Korangi road-Karachi Pakistan [photo credits to hassamq7 via flickr]
With an estimated shortfall in housing construction of 270,000 units, it would seem that Pakistan is ripe for foreign investment in its real estate market.
Problems facing the property sector in Pakistan are very low rental yields, adversetenancy laws, absence of title to property and high property taxes. However, Pakistan’s Securities & Exchange Commission (SECP) has been considering the regulatory framework for Real Estate Investment Trusts since 2005.
The latest news is that the SECP has made public its draft recommendations for the framework. The SECP has now embarked on a consultation exercise with the property sector on the subject but there still doesn’t appear to be a target date for the advent of REITs. Furthermore the draft recommendations do not seem to shed any light on subjects such as foreign and non-resident holdings in REITs and the repatriation of dividends.
According to the SECP’s ‘Promoter’s Guide’ foreign corporations are permitted to take controlling interests in infrastructure and industrial zone investments but housing and construction investment regulations require the the title of the property is lodged with a locally incorporated company. Whether that entity can be a wholly owned subsidiary of a company incorporated abroad is not clear. The Islamabad, Karachi and Lahore Company Registrations Offices provide advice on incorporation for foreign owned entities.
An alternative route into investment in Pakistani real estate available right now would be to buy shares in a company like Emaar of Dubai, which is developing residential properties close to Islamabad (Highland & Canyon Views) and Karachi (Bundal, Buddo, Crescent Bay). Clearly Emaar with its international profile is not a pure Pakistan gambit but it does offer considerable expertise for the investor.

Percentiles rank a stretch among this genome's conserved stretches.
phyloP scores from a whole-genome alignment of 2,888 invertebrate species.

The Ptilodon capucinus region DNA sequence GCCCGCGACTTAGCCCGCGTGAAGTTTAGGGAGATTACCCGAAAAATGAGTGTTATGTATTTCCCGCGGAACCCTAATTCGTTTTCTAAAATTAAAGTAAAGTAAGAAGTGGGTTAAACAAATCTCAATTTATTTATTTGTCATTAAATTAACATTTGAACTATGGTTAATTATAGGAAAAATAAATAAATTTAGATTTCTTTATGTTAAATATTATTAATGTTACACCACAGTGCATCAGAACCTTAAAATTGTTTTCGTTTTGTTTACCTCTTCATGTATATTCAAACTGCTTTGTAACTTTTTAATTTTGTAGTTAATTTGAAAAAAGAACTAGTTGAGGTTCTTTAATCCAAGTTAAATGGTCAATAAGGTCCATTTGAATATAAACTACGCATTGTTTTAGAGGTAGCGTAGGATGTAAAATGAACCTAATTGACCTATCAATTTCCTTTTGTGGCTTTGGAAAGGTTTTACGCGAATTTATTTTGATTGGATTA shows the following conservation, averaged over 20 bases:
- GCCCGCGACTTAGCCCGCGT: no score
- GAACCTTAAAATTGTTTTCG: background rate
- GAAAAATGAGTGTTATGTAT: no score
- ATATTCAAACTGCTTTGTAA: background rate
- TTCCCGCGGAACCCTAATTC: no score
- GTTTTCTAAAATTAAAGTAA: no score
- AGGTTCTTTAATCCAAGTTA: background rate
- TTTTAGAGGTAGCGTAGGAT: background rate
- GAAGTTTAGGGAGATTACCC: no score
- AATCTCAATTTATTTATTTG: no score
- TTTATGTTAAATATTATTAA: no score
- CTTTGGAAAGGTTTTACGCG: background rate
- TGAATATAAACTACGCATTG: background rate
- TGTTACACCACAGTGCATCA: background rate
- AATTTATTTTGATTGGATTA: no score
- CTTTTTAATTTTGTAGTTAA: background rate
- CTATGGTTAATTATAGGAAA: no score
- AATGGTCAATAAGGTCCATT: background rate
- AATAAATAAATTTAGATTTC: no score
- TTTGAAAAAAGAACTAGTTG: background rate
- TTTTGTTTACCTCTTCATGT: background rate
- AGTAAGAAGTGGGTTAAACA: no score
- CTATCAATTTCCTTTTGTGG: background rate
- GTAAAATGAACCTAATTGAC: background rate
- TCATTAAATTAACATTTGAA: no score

The company also owns hotels in Pakistan and plans retail investments. The occasion of Sheikh Mohammad bin Rashid al Maktoum of Dubai’s visit to Islamabad in June last year was used to announce a raft of investment plans by Dubai Islamic Bank and Dubai World. Indeed, a good understanding of the principles of Islamic banking would go a long way in helping astute investors to profit from the Gulf interest in the country. The UK private equity house, Hamilton Bradshaw, the owner of Benjy’s sandwich bar chain, has also shown an interest in developing real estate interests in Pakistan.
The latest comment from Pakistan suggests that the property market is experiencing something of a speculative bubble is in progress. Certainly the Karachi stock market has had a turbulent time recently. After rising steeply from January to the beginning of July, it has since experienced a steep correction. The extent to which Pakistani real estate investment is impacted by changes in stock prices is not well researched but investors should weight out the current global uncertainty and the repeated rumours of a return to complete military control.